This week at Science in Public

This Week

$2.5 million CSL Centenary Fellowships announced

CSL Limited

Curing the ‘hidden malaria’ in Asia/Pacific (Darwin)

A path to personalised treatment for most cancers (Adelaide)

Two Australian scientists have each been awarded AUD$1.25 million CSL Centenary Fellowships over five years to improve treatments for two of the world’s biggest health challenges: malaria and cancer. The Fellowships will be presented in Perth at the Australian Academy for Health and Medical Research Gala Dinner on 10 October.

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Prime Minister’s Prizes for Science

2019 Prime Minister’s Prizes for Science: don’t call us.

For information about the 2019 Prizes please visit www.industry.gov.au/pmscienceprizes.

We had a great run with the Prizes from 2004 to 2018. But all good things come to an end. So please don’t contact us for media information, go straight to the Department of Industry, Innovation and Science at media@industry.gov.au. We will be at the dinner on 16 October waiting with bated breath to find out who the 2019 winners are. 

15 years ago, Peter McGauran, Gemma Allman and Virginia Cook placed their trust in us to publicise the Prizes when Science in Public was in its infancy. As awareness of the Prizes has grown so has Science in Public. Please read on for some comments on our journey with the Prizes and for our thanks to the many people who contributed.  Or jump to the next post to access profiles of past winners. 

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Not long ago, the centre of the Milky Way exploded

Media releases

Researchers find evidence of a cataclysmic flare that punched so far out of the Galaxy its impact was felt 200,000 light years away.

An artist’s impression of the massive bursts of ionising radiation exploding from the centre of the Milky Way and impacting the Magellanic Stream.
Credit: James Josephides/ASTRO 3D

A titanic, expanding beam of energy sprang from close to the supermassive black hole in the centre of the Milky Way just 3.5 million years ago, sending a cone-shaped burst of radiation through both poles of the Galaxy and out into deep space.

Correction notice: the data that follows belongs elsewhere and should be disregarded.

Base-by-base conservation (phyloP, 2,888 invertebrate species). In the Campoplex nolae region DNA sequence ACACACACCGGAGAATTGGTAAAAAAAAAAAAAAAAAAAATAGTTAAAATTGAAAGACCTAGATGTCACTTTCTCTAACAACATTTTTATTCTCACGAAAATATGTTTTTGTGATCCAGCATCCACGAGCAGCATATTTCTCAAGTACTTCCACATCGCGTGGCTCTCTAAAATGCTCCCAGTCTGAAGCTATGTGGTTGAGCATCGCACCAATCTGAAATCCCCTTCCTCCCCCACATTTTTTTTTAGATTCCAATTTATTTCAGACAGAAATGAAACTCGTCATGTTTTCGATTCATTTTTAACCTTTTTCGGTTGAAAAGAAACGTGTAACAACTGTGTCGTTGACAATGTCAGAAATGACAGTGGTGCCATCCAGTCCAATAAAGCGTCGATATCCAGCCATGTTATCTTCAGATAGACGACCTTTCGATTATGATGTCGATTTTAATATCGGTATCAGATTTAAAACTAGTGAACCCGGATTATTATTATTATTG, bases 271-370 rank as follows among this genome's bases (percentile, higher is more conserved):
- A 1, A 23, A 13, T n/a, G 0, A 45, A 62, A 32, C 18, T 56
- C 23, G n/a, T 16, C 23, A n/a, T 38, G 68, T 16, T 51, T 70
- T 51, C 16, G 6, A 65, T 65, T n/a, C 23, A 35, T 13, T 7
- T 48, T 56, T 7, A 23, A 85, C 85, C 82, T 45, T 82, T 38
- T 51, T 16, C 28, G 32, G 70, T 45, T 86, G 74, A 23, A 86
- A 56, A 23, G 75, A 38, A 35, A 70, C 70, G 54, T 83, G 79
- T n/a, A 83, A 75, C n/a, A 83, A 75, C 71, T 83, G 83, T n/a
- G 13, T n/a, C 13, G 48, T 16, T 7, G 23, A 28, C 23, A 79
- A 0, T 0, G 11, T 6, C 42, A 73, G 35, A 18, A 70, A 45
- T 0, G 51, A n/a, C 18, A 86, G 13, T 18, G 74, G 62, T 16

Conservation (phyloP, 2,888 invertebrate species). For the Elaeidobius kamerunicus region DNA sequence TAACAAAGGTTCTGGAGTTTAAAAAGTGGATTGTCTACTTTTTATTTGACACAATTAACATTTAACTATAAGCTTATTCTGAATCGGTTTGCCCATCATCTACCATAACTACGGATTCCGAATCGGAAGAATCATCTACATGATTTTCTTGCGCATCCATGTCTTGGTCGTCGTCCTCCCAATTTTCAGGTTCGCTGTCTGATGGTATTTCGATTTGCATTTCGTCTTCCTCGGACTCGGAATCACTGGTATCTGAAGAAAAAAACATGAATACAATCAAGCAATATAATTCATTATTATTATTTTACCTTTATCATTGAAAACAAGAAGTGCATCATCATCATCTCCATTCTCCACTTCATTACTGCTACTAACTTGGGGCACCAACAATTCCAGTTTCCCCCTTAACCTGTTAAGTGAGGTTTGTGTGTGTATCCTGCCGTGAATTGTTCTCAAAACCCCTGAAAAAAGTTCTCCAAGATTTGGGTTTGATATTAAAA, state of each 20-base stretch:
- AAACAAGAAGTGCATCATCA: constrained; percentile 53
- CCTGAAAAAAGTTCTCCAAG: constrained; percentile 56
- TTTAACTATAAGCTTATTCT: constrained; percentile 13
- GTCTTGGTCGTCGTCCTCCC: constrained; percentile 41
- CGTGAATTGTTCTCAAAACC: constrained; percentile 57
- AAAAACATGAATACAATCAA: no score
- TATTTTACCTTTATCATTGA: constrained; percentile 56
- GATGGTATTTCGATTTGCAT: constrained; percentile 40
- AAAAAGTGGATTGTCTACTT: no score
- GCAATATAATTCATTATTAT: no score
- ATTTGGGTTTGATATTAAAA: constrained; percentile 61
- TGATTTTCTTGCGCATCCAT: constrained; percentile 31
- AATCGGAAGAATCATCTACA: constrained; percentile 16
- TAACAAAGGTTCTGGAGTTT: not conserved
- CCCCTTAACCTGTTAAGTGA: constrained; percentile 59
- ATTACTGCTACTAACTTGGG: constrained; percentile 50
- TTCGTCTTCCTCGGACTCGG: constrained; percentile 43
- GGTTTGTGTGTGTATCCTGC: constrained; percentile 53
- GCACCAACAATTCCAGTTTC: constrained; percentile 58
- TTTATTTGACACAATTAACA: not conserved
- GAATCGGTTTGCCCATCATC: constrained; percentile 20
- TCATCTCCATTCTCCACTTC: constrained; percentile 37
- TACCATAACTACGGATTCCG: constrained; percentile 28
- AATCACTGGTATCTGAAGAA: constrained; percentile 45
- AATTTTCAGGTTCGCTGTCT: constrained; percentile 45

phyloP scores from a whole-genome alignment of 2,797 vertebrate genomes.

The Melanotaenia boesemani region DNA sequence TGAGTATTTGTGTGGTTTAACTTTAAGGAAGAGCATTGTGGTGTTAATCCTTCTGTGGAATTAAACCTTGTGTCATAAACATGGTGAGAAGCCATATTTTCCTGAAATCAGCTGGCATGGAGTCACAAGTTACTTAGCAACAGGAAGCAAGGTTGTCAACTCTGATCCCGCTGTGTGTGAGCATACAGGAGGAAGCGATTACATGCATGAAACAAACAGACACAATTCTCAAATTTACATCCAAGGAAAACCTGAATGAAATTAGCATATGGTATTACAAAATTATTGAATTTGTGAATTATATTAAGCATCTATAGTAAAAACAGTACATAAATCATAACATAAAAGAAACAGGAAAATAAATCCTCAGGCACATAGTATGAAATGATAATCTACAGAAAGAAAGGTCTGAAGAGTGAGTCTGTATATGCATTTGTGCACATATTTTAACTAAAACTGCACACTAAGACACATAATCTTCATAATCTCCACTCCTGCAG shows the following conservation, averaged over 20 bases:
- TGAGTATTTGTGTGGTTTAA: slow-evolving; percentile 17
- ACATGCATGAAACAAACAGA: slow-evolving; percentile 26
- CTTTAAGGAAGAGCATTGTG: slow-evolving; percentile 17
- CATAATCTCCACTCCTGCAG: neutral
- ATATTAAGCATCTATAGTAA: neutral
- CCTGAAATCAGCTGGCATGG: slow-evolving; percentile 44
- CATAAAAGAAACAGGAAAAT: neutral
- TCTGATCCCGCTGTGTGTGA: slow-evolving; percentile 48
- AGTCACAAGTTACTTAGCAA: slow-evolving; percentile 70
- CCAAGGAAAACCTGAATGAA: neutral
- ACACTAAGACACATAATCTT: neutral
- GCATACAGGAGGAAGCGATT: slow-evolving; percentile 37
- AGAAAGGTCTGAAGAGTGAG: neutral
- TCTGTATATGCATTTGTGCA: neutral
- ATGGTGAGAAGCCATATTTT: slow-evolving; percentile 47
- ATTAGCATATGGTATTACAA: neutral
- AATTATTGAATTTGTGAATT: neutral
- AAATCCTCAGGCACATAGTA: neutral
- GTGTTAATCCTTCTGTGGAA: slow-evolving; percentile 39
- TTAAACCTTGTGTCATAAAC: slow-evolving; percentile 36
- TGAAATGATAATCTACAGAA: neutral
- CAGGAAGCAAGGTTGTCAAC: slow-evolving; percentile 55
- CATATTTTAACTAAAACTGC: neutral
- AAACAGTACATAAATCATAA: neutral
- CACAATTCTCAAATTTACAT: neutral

That’s the finding arising from research conducted by a team of scientists led by Professor Joss Bland-Hawthorn from Australia’s ARC Centre of Excellence for All Sky Astrophysics in 3 Dimensions (ASTRO 3D) and soon to be published in The Astrophysical Journal.

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It’s complicated: coral bleaching is caused by more than just heat

Macquarie University, Media releases

Analysis of reef damage in the Indo-Pacific during the 2016 El Nino reveals that several different stressors influence bleaching.

Coral responses to temperature depend on a range of local inputs. Image credit: Wikimedia Commons.

Scientists in the Indian and Pacific Oceans used the El Nino of 2016 – the warmest year on record – to evaluate the role of excess heat as the leading driver of coral bleaching and discovered the picture was more nuanced than existing models showed.

The findings were, in a word, complicated, according to marine researchers led by the US based Wildlife Conservation Society (WCS). The international cohort included scientists from Macquarie University in NSW, the University of Queensland, University of WA and two western Australian state government departments.

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Fast radio burst provides clues to galactic halo

Macquarie University, Media releases

Macquarie astronomers find a well of serenity in deep space.

Masters student Lachlan Marnoch has been credited as co-author in a paper in Science before even submitting his thesis. Credit Macquarie University

A massive galaxy four billion light-years from Earth is surrounded by a halo of tranquil gas.

The finding, which reveals a galactic halo much less dense and less magnetised than expected, was made by a team of astronomers that included two researchers from Macquarie University.

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Meet the Freshies at the Pub

Fresh Science

Bright ideas and beer combine when Australia’s Fresh Scientists strut their stuff at 2019’s Fresh Science Pub Nights.

Fresh Science is annual competition that invites early-career scientists to present their fascinating research in the time it takes for a sparkler to burn out.

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Talk to media, business, government: sessions in Cairns and Townsville this week

Other

We’re holding a series of courses at JCU in Cairns and Townsville.

Meet working journalists from TV, radio and online, learn what they need, and how to keep it accurate – Cairns on Tuesday 17 September, Townsville on 19 September and Monday 23 September.

Find out how to talk to business, government and the community: Cairns on Wednesday 18 September, Townsville on Friday 20 September.